President Bush and Italian Premier Silvio Berlusconi (search) expressed their determination Wednesday to transfer sovereignty to an interim Iraqi government on June 30 (search), a key issue for an important U.S. ally amid a persistent insurgency in parts of Iraq.
The two leaders met at the White House.
"My resolve is firm" and "the resolve of the prime minister of Italy is firm," Bush declared later at a ceremony where Berlusconi received an award for courageous leadership from the Sons of Italy Foundation.
Most Italians opposed the war, but Berlusconi says the cause is just and he sent 3,000 troops to help with reconstruction after Saddam Hussein's ouster.
Earlier, in the Oval Office, Berlusconi said that if the United States and its allies were to abandon Iraq before a democracy takes hold, the country would become "an exporter of terror."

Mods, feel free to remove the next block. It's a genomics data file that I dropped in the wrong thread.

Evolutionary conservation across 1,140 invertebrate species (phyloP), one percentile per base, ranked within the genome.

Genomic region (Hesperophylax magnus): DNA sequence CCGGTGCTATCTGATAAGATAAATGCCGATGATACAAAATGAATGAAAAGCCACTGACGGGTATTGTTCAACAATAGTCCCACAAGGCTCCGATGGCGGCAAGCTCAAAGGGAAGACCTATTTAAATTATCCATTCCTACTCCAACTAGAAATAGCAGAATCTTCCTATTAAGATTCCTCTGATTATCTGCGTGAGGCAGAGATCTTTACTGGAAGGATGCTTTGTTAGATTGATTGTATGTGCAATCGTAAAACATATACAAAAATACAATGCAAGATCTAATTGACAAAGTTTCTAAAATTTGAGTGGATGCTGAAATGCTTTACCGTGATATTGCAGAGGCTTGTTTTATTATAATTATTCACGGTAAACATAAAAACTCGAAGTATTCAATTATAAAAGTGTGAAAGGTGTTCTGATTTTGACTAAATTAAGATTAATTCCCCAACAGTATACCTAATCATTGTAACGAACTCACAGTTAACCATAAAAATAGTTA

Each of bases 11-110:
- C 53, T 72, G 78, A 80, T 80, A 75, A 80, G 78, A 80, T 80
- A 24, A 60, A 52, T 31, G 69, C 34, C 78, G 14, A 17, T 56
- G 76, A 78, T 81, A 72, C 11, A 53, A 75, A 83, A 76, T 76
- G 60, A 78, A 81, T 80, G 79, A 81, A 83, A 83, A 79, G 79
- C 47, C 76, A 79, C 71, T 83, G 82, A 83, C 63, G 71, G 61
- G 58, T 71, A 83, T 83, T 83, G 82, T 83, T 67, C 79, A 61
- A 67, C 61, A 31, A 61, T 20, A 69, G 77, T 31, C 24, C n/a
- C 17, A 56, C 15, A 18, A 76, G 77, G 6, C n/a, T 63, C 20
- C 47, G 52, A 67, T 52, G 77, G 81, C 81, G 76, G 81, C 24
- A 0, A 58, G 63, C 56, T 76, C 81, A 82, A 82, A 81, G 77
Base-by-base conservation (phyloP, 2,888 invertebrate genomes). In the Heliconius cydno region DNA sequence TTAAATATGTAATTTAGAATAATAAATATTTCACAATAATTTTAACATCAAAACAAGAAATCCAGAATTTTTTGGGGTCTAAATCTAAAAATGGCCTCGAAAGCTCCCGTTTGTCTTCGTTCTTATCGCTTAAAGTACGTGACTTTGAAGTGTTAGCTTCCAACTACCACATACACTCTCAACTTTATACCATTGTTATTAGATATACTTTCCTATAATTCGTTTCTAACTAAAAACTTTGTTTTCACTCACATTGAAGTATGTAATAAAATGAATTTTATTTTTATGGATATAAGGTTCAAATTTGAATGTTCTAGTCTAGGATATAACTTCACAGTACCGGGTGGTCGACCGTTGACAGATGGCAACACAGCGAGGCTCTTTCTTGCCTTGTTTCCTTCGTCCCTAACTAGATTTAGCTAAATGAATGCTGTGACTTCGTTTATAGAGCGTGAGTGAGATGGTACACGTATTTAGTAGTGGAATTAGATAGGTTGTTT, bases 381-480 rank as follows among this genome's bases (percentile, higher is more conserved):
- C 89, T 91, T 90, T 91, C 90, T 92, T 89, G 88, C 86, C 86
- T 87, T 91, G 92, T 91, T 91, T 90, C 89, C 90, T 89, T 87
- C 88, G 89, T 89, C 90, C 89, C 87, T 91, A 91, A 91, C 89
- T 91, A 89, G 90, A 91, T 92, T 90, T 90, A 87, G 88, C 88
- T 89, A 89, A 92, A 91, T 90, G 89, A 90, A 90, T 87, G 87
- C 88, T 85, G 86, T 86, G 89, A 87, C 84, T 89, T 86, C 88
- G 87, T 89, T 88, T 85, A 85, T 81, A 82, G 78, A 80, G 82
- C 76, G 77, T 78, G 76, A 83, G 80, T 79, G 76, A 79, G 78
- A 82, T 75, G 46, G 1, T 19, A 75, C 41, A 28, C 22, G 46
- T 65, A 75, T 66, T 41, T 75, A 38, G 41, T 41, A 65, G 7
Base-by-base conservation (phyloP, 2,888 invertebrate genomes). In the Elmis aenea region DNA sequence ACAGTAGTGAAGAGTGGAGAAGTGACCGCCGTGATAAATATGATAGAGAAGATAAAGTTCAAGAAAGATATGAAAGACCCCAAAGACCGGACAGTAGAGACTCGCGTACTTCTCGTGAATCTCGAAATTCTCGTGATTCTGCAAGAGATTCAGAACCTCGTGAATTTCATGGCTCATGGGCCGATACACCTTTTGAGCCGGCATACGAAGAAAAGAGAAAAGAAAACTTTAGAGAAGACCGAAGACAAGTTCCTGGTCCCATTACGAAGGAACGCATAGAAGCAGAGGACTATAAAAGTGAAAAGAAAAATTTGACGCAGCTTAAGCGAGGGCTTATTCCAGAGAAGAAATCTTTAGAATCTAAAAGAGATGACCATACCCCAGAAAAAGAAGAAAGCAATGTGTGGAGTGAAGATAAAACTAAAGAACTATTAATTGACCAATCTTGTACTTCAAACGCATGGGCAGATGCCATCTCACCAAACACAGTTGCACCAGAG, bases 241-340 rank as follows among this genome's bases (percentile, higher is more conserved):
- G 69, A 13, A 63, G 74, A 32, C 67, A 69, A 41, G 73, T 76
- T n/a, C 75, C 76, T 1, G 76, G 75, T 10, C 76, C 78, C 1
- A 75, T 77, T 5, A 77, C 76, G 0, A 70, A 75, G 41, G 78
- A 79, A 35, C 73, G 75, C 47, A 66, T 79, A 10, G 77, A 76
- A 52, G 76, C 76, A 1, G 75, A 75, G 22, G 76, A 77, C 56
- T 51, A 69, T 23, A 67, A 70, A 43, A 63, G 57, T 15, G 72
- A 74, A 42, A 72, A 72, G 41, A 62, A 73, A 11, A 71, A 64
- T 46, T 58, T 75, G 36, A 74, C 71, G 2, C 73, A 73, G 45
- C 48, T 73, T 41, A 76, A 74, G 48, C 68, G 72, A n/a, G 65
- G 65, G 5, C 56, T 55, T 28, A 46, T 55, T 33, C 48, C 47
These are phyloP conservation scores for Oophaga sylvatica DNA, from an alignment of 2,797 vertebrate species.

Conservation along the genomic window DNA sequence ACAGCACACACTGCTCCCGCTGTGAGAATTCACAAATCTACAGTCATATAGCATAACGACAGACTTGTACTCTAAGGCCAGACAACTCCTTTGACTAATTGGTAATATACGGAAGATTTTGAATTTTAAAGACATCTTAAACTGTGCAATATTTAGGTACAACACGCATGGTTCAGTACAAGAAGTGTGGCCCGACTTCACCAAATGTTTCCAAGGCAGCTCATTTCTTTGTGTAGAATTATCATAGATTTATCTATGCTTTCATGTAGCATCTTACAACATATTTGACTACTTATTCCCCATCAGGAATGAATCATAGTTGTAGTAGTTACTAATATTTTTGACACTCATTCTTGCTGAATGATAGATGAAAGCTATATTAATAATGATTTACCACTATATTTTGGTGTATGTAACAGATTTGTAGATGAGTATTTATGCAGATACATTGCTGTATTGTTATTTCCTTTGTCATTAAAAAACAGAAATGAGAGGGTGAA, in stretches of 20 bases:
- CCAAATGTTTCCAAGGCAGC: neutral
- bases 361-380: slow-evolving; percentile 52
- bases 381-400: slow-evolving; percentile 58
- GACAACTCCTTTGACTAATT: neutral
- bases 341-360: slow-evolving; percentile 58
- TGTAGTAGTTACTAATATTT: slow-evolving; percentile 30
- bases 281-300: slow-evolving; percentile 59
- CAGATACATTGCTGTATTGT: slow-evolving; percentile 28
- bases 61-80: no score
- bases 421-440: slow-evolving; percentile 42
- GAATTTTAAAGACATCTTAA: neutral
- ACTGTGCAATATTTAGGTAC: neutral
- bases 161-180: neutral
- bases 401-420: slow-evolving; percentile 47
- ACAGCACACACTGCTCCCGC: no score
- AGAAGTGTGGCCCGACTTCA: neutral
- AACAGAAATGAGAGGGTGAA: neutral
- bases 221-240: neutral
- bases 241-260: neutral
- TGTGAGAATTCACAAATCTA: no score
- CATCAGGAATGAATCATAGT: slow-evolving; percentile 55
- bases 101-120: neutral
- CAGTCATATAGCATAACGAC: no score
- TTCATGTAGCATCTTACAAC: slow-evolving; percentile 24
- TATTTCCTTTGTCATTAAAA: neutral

"We've started the work which cannot be left halfway" and "we have to complete it," Berlusconi declared.
Bush said that "it's tough work there now" and "it will be tough work after sovereignty is transferred," adding that he and Berlusconi discussed how to broaden the coalition of other countries helping to rebuild Iraq to achieve the goal of free elections.
While flying to the United States on Tuesday, Berlusconi said that he wanted to be sure of "a clear turnaround" in Iraq.
Berlusconi has always rejected suggestions of withdrawing Italian troops early from Iraq. But the center-left opposition in Italy has argued against that position in recent days after attacks on Italian troops, saying a mission supposed to be about peace has become one about war.
A number of foreign leaders assisting the United States face growing domestic political pressure.
Polish Prime Minister Marek Belka (search) says he hopes that political progress in Iraq will allow his nation to start withdrawing some troops early next year.
In Ukraine, demands for withdrawing troops from Iraq increased after two soldiers were killed there last month, bringing the number of Ukrainian combat deaths to three.